JFK High great going into Hampton’s Hall

Published 9:07 pm Saturday, December 4, 2010

Track standout: Suffolk native Terrence Warren was an 11-time All-American, eight-time CIAA champion and two-time NCAA national champion as a sprinter at Hampton University. Warren won five state championships on the track for John F. Kennedy High School. On the gridiron, Warren went on to a pro career in the NFL and CFL. He’s been selected as part of the second class to enter the Hampton University Athletics Hall of Fame.

Former John F. Kennedy High track and football star Terrence Warren was overcome with pride when he learned of his induction into the Hampton University Athletics Hall of Fame.

Most of his emotion goes out to the people who helped and coached him along the way.

“The biggest part of this, for me, is not that it’s a celebration of my accomplishments, but a way to pay homage to those who guided me and gave me a chance to develop,” Warren said. “I can’t take credit without giving them credit.”

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In high school and again as a Pirate, Warren was a track athlete first and a football player second. The football idea was good enough to take Warren to a career in the NFL and Canadian Football League.

“Track was and is my first love,” Warren said.

Warren won five state sprinting championships for John F. Kennedy. He won the 100- and 200-meter titles in 1987 and the swept 100, 200 and 400 titles in 1988. Warren holds the 200 state meet record (21.1 seconds) and co-owns the 100 state meet record (10.4).

Warren anchored the gold-medal-winning U.S. 4×100 meter relay team at the World Junior Track and Field Championships in Ontario in 1988.

He was great on the gridiron for JFK too, but that didn’t come as naturally. Football coach John Kendall talked Warren into coming out for football.

“He encouraged me to play. I wasn’t a natural football player, but he took the time to teach me the game,” Warren said.

John F. Kennedy’s track and field coach, Arnice Monroe, was and is equally special to Warren. Warren calls her a “second mother.”

“There are not enough words to say to tell about the influence she’s had on my life,” Warren said.

“She groomed a lot of young men to go on and do great and positive things,” he said. “The list goes on and on of the men she steered into college because of her mentorship and direction.”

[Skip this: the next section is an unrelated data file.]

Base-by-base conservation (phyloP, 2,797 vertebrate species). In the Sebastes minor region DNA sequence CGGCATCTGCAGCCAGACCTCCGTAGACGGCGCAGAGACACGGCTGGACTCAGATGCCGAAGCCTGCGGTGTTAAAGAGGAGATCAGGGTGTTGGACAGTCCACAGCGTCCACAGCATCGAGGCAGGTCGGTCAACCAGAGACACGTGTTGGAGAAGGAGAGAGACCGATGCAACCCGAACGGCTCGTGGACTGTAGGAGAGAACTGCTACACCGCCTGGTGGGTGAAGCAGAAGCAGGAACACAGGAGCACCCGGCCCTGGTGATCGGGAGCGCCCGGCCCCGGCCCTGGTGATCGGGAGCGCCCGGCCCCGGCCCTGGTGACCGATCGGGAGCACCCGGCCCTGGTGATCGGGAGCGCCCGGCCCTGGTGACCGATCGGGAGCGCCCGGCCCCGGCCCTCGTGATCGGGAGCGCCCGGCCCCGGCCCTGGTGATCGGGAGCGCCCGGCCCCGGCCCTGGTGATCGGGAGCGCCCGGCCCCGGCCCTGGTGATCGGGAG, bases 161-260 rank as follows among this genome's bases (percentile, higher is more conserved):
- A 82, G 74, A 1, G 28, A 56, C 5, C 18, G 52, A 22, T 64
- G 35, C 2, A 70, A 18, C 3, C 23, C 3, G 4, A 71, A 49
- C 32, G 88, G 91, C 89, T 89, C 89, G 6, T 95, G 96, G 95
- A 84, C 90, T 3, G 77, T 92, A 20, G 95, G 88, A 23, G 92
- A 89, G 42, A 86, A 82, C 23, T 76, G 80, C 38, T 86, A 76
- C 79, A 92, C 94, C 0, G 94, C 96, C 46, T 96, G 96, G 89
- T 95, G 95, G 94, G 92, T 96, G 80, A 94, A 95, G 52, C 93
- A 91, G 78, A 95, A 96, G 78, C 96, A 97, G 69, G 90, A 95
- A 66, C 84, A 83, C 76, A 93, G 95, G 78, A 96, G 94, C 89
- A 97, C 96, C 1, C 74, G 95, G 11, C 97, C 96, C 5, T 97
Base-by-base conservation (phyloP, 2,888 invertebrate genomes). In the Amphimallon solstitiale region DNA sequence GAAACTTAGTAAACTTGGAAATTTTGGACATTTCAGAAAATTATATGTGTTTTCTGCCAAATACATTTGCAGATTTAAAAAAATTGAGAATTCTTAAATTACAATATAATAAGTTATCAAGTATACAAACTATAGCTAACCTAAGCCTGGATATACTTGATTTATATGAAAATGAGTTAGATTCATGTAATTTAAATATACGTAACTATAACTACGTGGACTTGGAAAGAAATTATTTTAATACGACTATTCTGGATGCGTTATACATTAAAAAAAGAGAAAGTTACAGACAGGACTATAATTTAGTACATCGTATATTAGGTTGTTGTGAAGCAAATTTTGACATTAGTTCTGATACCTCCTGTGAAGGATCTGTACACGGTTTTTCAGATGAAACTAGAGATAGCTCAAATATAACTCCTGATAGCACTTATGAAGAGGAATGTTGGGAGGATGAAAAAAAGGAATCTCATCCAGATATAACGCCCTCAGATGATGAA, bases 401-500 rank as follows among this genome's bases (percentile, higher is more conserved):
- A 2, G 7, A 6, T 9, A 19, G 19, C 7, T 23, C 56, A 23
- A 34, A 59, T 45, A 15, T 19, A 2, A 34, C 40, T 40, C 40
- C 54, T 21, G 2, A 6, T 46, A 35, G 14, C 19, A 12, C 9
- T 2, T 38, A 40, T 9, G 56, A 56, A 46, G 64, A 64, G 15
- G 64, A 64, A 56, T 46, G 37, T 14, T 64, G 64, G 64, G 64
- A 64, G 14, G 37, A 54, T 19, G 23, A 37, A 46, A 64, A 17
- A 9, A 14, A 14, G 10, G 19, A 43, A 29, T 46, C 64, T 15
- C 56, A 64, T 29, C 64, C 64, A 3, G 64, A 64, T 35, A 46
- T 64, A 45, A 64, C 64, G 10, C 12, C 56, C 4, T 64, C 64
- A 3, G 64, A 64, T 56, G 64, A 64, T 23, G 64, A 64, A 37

Initially, Warren stuck only to track at HU and his list of athletic accomplishments for that sport alone is enough to make him a Pirate legend.

From 1988-92, Warren led the Pirates to three top-three finishes in the NCAA Div. II National Championships. Warren was an 11-time All-American, an eight-time CIAA champion and two-time NCAA national champion, winning the 200-meters in 1990 (20.67 seconds) and 1991 (20.65).

Warren walked on to the Pirate football team as a sophomore. In the next three seasons he averaged 25.8 yards per reception. Warren averaged 27.4 yards per catch and 9.9 yards per carry and scored 10 touchdowns as a senior.

“Coach Monroe, she steered me in the direction to play college football,” Warren said.

Friends from John F. Kennedy or Suffolk High were Pirate football players either just prior to or along with Warren.

“I didn’t see it so much as challenging or being tougher to (play football) along with track, it was more a challenge to see if I could succeed with this as well,” Warren said.

“With the guys who played ahead of me, it was sort of second nature to play football because it was part of a legacy at Hampton,” he said.

Warren was the first Pirate invited to the NFL Scouting Combine and was chosen by Seattle in the fifth round of the 1993 NFL Draft. Warren was a wide receiver/kick returner for Seattle, San Francisco and Jacksonville before going to the Toronto Argonauts in 1998.

Warren is a personal trainer and coaches at a private school in central North Carolina. As a trainer he works with college athletes looking to go on to the pros. His most famous client is NFL running back Willie Parker.

This is the second class inducted into Hampton’s Hall of Fame. The class will be enshrined on Friday, Jan. 14.

“This outstanding group of individuals symbolizes the essence of success on the national and world stage,” said Dr. Charles Wooding, chairman of the HU Athletics Hall of Fame Board of Directors.

“Those ultimately selected for induction earned the right to be hall of famers by the distinction they brought, not only to the University, but to college athletics in general,” Wooding said.

“When I entered Hampton, I wanted to live up to the expectation that when I left, they would be proud to have me be part of the student body.” Warren said.

After NCAA championships and the NFL, Warren recalls a sandlot football play as his favorite, most memorable moment in sports.

In a Suffolk midget league all-star game, Warren, age 12, caught Dwayne Walker’s halfback option pass and raced for a 69-yard touchdown.

“That’s still my highlight. Whenever Dwayne and I see each other, we nod at each other and remember that play. Grassroots sports, little league, that’s when sports are the most fun. There’s no money. It’s just fun to be on the field with your friends,” Warren said.